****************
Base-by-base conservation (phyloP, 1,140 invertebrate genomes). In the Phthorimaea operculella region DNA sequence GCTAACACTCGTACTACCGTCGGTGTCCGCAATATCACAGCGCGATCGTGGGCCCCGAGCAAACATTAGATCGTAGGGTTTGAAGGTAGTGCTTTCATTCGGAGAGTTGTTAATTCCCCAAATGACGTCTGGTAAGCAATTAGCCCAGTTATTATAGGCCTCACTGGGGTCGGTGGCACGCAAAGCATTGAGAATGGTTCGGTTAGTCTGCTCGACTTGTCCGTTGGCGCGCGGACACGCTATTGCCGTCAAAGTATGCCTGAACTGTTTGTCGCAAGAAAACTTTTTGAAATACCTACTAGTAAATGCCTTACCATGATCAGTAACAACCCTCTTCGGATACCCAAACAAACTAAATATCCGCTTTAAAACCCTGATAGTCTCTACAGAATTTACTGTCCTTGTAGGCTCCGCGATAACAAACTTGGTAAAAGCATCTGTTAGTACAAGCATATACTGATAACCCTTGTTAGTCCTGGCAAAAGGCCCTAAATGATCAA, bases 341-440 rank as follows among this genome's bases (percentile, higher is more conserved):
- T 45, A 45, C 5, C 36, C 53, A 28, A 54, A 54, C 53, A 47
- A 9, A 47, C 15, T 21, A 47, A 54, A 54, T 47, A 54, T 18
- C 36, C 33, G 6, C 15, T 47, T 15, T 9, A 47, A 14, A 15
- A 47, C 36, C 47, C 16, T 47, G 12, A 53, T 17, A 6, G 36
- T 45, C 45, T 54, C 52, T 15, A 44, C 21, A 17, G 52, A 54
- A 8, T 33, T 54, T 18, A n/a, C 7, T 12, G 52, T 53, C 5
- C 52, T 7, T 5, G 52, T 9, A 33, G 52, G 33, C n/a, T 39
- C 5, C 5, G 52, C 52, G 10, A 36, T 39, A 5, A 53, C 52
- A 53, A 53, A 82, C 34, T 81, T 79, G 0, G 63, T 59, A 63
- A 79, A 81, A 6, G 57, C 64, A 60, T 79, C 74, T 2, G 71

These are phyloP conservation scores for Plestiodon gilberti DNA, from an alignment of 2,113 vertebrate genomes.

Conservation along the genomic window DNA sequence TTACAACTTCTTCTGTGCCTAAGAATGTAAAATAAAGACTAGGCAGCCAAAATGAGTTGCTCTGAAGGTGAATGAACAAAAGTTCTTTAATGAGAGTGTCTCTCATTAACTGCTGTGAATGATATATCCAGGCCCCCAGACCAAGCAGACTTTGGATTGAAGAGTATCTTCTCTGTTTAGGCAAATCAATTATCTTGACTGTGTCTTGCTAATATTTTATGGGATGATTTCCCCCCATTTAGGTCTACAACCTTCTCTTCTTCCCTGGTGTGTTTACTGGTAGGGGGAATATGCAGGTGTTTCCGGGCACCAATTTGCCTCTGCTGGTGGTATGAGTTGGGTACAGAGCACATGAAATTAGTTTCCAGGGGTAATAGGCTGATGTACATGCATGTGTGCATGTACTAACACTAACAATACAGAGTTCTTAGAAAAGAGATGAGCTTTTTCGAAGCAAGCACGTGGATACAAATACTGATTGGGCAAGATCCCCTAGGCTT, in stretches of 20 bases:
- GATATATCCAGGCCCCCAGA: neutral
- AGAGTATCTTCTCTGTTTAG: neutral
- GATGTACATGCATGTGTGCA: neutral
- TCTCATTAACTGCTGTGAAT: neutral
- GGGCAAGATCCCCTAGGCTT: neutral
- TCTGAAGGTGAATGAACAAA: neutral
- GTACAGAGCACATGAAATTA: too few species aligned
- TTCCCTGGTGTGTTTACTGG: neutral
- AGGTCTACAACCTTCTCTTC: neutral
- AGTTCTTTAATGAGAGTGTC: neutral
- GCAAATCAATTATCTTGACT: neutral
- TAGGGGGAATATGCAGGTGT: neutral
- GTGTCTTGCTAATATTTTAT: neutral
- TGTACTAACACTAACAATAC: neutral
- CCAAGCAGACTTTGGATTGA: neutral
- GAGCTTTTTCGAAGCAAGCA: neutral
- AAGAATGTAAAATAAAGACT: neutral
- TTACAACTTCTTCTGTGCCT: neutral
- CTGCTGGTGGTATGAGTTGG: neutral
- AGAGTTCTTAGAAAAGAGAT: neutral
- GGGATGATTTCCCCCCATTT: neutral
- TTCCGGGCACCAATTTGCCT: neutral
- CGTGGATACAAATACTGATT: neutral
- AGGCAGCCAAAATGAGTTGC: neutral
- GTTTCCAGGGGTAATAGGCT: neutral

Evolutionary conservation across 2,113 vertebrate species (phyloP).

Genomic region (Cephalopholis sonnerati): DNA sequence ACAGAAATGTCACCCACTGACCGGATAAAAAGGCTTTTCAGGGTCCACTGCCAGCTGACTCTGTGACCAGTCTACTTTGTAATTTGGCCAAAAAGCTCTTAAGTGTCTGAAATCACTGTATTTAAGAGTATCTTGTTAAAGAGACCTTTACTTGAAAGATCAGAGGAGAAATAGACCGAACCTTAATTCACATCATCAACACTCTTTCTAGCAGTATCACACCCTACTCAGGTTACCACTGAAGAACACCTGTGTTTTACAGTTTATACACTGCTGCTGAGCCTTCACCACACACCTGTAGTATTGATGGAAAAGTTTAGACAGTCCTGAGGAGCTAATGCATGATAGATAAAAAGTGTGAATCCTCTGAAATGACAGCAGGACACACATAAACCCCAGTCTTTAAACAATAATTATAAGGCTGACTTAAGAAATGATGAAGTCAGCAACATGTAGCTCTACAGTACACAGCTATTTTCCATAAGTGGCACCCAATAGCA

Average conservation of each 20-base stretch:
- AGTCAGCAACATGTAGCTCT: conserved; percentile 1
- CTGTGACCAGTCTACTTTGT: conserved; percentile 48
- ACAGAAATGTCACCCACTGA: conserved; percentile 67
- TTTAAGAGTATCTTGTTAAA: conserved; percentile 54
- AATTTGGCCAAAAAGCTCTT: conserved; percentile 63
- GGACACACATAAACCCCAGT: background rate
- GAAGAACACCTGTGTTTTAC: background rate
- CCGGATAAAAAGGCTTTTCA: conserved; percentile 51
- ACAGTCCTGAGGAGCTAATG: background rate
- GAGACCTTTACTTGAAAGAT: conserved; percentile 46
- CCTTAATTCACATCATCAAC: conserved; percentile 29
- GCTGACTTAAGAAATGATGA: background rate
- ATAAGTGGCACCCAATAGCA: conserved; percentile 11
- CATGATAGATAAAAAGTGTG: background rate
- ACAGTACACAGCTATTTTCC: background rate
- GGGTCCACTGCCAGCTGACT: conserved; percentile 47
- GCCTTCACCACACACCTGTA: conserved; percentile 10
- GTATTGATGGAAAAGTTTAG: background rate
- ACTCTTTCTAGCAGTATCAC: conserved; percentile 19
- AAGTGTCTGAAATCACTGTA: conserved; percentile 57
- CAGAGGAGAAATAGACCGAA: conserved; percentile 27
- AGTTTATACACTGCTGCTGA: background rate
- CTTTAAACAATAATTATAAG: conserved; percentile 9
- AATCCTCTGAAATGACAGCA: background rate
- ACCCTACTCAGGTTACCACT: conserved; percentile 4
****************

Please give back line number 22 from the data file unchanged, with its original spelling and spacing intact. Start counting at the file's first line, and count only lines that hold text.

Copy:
- AGGTCTACAACCTTCTCTTC: neutral